"Having guys like him around only helps. Not just our linebacker room but the defense as well, having a guy like that who knows the defense pretty well and is able to talk and help guys get lined up and make adjustments. Whenever you have all guys on the same page like that you can simply look at him and say one thing and have him thinking the exact same thing, definitely helps."
"[He's] just comfortable," Van Noy said. "Was around us so we got a relationship with him. In all aspects. He's just a good player and I'm excited to see what he does."
That year behind the scenes for Bentley might end up being critical to how things go for the linebacker group this year. Not only does his strong tackling and cover ability give him the physical skill set to play the middle — and free up Van Noy and Collins to play on the line — but his mind gives Hightower and other veterans on that side of the football a valued sounding board in competitive situations.
It's already shown up this summer.
"Whether we're looking at formations and him giving you a guess on what the play might be based on down and distance, or whether it's an adjustment with a motion or something," Hightower said, "that's been something that's really been good in our room this year. A lot of guys that have different perspectives. Everybody doesn't play the same. We kinda get taught the same thing, but we all have different tools so it's always good to have different guys to speak about different things."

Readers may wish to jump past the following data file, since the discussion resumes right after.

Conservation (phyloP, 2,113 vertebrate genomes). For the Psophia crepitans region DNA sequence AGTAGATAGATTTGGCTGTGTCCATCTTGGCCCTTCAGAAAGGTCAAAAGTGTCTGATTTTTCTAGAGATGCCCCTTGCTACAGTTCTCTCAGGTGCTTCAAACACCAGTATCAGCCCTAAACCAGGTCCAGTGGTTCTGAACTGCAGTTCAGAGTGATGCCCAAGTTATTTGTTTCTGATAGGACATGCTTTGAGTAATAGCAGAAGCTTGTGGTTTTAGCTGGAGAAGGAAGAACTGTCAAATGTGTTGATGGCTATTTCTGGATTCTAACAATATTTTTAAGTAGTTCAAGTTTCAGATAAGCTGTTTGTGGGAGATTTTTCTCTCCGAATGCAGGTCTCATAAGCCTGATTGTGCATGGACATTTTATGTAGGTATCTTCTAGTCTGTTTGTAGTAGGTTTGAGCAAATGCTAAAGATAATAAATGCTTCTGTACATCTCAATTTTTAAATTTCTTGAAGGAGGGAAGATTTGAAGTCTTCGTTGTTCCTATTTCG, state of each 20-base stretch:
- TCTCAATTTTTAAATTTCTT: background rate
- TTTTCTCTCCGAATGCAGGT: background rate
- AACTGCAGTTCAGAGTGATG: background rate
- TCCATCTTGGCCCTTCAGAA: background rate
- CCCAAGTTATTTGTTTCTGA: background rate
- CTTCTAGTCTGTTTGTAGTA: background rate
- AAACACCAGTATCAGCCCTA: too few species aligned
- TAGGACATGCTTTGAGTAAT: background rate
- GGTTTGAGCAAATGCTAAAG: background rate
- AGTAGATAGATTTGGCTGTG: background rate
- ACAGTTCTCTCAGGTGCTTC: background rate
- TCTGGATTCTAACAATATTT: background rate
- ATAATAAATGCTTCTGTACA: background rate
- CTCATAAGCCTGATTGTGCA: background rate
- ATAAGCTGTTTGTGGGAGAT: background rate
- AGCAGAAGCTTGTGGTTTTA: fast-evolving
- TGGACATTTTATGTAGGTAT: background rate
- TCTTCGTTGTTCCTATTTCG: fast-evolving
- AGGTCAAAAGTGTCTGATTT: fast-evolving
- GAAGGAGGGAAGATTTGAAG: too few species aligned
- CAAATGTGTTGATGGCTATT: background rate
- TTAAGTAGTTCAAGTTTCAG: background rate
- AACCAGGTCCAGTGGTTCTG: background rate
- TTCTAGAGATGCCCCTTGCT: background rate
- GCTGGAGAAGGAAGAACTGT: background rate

"We gotta all be on the same page so you look to rely on everybody on your defense," Bentley explained. "You have confidence in those guys and you're looking to constantly build those relationships, build that camaraderie so you can be out on the field and just handle business."
The Patriots have inside and outside linebacker groups — coached by Jerod Mayo and DeMarcus Covington, respectively — that are brimming with talent and high football IQs. That should provide Belichick freedom in terms of how he organizes his defense, and it should give opposing quarterbacks headaches.
But it's still early, and the players in those rooms are smart enough to know that what qualifies as promise now doesn't mean much.
“I think we know what kind of tools we’ve got, but if we don’t use them, what do you really have?” Hightower said. “So we’re talented or have experience, whatever you want to call it. We have to go out and execute to that and not get complacent.”